On Monday, we were privileged enough to hear from Christine Montenegro, a lawyer and activist from the Philippines, presenting a harrowing picture of the massive human rights violations and extrajudicial killings committed against alleged drug users and those involved in the drugs trade since the election of President Duterte in 2016. Over 12,000 people are estimated to have been slaughtered in the Philippines drug war some of whom were government officials, mayors and vice-mayors with whom the President had reportedly experienced political conflict.
In addition, we heard from a number of policy experts, legal professionals, and activists working on the death penalty for drug offences globally. Giada Girelli from Harm Reduction International presented a global review which showed that while the number of drug related executions had decreased worldwide since 2015, there are concerns that a rise in populist arguments for the use of capital punishment for drug offences is taking hold in a number of countries from Indonesia to the United States of America.
Although often overlooked in drug policy discourses, women are regularly disproportionately affected by the so called ‘war on drugs’. I was lucky enough to engage with a number of advocates and academics, including Women in International Harm Reduction and the International Network of People Who Use Drugs who are committed to ensuring drug policy reform centres a gender justice approach. Whether highlighting the disproportionate burden of drug policies on women and their families, or the poor level of harm reduction service provision for women who use drugs, the conference provided a perfect opportunity to explore how decriminalisation and legal regulation of the drugs trade could improve the lives of women who use drugs or are involved in low levels of the drug trade.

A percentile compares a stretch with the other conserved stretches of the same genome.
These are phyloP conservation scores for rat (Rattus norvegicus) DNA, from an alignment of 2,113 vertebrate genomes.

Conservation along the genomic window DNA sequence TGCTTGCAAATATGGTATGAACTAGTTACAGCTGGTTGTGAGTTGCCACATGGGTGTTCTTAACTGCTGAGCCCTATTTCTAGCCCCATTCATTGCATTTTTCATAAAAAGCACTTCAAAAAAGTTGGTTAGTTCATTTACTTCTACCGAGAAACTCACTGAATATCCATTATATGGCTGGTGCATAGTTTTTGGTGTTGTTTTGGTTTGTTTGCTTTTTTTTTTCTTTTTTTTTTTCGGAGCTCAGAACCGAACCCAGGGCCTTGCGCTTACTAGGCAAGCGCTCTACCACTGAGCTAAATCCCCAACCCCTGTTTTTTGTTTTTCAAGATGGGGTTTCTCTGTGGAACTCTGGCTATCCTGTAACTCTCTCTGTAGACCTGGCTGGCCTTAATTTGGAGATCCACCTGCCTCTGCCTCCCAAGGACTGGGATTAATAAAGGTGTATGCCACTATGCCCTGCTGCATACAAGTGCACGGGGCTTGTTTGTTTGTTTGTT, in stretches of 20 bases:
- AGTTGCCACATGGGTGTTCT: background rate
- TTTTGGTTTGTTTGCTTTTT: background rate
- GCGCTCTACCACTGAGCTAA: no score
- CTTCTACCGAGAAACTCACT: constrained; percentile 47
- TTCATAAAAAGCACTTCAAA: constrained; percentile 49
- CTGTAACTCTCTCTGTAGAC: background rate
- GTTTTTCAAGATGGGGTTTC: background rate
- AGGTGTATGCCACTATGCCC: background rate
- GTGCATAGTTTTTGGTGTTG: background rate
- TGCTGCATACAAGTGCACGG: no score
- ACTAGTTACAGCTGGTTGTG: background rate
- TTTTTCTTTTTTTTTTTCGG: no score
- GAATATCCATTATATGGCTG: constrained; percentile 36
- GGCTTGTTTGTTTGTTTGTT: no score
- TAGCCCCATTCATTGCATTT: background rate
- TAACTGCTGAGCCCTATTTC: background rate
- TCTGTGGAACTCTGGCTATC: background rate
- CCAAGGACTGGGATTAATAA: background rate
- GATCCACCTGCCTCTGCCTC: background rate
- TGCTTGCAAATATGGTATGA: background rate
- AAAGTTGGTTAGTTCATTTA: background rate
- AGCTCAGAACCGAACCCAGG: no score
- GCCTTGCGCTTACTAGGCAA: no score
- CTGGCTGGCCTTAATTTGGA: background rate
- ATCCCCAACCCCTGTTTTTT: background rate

I was delighted to meet up with our colleagues and close friends from IDPC who organised a number of meetings exploring how civil society organisations can influence international actors and advocate for progressive drug policy at the United Nations. Ann Fordham, Executive Director at IDPC, gave her insights on the 2019 UN Ministerial Segment and the recently released UN Common Systems Position on Drug Policy, which both provide exciting opportunities for advocacy in the future.
Finally, I was excited to meet other activists and organisations preparing for the Support Don’t Punish Global Day of Action. This year, Health Poverty Action will be supporting the Anyone’s Child Mass Lobby in Westminster as a part of the day of action.
If you would like to learn more about influencing drug policy and would like to gain skills in parliamentary campaigning, please get in touch with Lauren Tapp by email at firstname.lastname@example.org as we are planning an activist training day very soon!
If you would like to learn more about the conference and watch some of the recorded sessions you can find them on the Drug Reporter facebook page!